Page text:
The 3rd weekend in July was a feast for music lovers in the Forest of Dean, for whilst Coleford’s Music Festival brought large numbers in to the area, Mitcheldean Parish Church played host to a stunning showcase concert featuring seventeen acts over more than eight hours. Following the presentation of the British Empire Medal to Pam Martin by the Lord Lieutenant of Gloucestershire, guests and parishioners were treated to some fine country dancing by the children of Mitcheldean Primary School. The concert itself commenced with a virtuoso performance of Spanish guitar playing by eleven year old Finn Wicks, whose control and artistry stunned the audience, impressed by a skill that belied his young age. The Minstrels of the Forest treated everyone to a display of Early Mediaeval music, both performing and explaining the traditions of a genre that was matched by their period attire. A change of mood and era was signalled by Vapor, a trio featuring stunning soulful vocals by lead singer Onika, accompanied by guitarist Mark Venus and guest saxophonist Tom Selway. Their powerful and professional performance of mostly original ballads echoed a quality that is matched on their two recent CD recordings.
Travelling all the way from Shropshire was the highly impressive Kim Lowings Trio, a pared down version of the band who recently released their acclaimed album Historia. Fetauring Kim as lead vocalist and accompanied by guitars and citern, their impressive set featured a range of songs that told stories augmented by sweet stirring vocals and accomplished musicianship. There followed an engaging performance by Mitcheldean’s own Tracey Dixon, whose vocal dexterity and lilt is well known to regulars at Mitcheldean Folk Club. Accompanied by Jules de Bharra for some songs, Tracey’s haunting songs held everyone spellbound and were received with rapturous applause.
In mid-afternoon both audience and stage were swelled by the arrival of the Primary School Choirs, a collection of over thirty children from the Primary Schools of Walmore Hill, Blakeney and Pillowell. Their performance of traditional and contemporary songs wowed the church crowd, supplemented by individual youngsters reading a selection of well-chosen poems. There followed Bygonz, a duo featuring Gillian and Rob Guest, whose performances on pipe and tabor, English bagpipe and hurdy-gurdy gave everyone a highly entertaining tour through the traditions of music and songs from an age long gone but not forgotten. Guitarist and vocalist Rebecca Kay then entertained us with a selection of elegantly crafted ballads, also creating some engaging harmonies when accompanied by guest vocalists who joined her on stage.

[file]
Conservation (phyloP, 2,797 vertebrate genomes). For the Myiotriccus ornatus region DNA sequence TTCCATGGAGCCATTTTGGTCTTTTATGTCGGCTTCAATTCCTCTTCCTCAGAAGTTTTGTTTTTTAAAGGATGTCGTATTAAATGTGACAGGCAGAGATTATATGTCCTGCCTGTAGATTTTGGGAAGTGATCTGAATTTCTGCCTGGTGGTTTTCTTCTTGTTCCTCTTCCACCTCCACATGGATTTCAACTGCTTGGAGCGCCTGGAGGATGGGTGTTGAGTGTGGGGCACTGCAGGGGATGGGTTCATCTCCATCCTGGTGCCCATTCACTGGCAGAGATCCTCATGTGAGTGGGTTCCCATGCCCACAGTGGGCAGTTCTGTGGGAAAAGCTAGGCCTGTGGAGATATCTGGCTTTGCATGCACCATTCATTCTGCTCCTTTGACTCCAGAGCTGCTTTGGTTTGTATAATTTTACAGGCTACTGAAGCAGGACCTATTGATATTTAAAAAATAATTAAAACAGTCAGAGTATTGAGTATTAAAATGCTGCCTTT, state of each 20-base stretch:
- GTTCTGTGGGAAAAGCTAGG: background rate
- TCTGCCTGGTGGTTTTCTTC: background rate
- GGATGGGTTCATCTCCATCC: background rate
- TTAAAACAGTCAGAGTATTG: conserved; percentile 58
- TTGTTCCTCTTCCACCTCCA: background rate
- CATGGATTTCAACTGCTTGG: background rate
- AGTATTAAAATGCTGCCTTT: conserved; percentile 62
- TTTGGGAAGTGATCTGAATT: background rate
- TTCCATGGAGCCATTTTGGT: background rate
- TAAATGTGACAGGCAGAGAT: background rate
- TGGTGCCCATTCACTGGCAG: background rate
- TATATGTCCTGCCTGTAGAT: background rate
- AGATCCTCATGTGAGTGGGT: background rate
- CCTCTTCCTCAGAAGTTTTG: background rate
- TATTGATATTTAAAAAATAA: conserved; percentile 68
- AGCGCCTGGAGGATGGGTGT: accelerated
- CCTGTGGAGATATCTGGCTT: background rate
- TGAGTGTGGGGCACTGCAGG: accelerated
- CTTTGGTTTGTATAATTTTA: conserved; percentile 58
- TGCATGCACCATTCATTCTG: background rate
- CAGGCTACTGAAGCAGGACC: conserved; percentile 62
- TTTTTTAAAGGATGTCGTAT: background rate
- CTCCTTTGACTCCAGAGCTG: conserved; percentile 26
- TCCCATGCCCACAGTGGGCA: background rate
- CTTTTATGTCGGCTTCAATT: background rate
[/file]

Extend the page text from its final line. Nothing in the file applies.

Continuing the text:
Festival and folk club stalwarts Greenwich Village have grown in confidence and skill with each appearance in Mitcheldean, and this guitar duo of Clive Shaw and Simon Richards from Lydney did not disappoint, with powerhouse guitar playing, augmented by vocal harmonies and harmonica, giving festival-goers a taste of American influenced country folk-rock. Following were Uke in Hand, who eminate from Drybrook’s Rose in Hand pub, which has played host to budding ukulele players from around the Forest. They treated us to some clever arrangements of familiar songs old and new which went down well. In the absence of Jimbob James, our very own busking bus driver Ben Coulson proved an admirable deputy, and his accordion accompanied tour of original Gloucestershire bus songs and familiar strains had the audience all joining in with his very singable choruses.
At 6.00pm MC Clint Mann took to the stage to perform, mixing songs of the Forest and its mining history with more energetic thrashing guitar songs about celebrating of the glories of life. Again, the audience joined in with choruses and foot stomping. Jules de Bharra was next up. Ably supported by guest vocalists including husband Ian, she once again treated us to subtle and beautiful arrangements of mostly contemporary songs, some with a touch of ukulele. May Thrill are another act who have been regulars in Mitcheldean and beyond, and their set this year saw the trio accompanied by piper Polly, creating a stirring mix of traditional folk tunes and songs with their usual distinctive twist.
The last three acts provided a fitting climax to the show. Asha Faria-Vare is a singer-songwriter whose lilting vocals and delicate guitar-playing enhance original songs that tell stories about relationships, saxophonists and political protest. Accompanied on some songs by her father, Asha held everyone spellbound with one of those “your could hear a pin-drop” performances. A change of style was signalled by Mice in a Matchbox, a duo from Oswestry. Sally Stamford’s gushing and gorgeous vocals were accompanied by Jim Rolt’s lively guitar to produce a highly entertaining set that was influenced by their experience of sailing around the Caribbean and selling lemonade, giving everyone bucketloads of fun.
The evening was rounded off by the ever popular Crooked End who fused progressive rock, jazz and folk in a virtuoso performance of such complexity that the word unique could not be used as a cliché. Built around the Taylor family from Ruardean, they provided a distinctive brand of excitement and skill that proved a fitting end to this year’s Showcase Concert. Last but not least, the whole experience in Mitcheldean Church was enhanced not only by the dedicated team of parishioners who served food and drinks throughout the day but also the amazing technical wizardry of Dave Stephens, who ran the sound desk throughout the whole event and provided swift changeovers and a fantastic sound system for a concert that showcased the amazing range of talent from the folk of the Forest and beyond, and which many suggested was the best one yet. Onwards to 2017!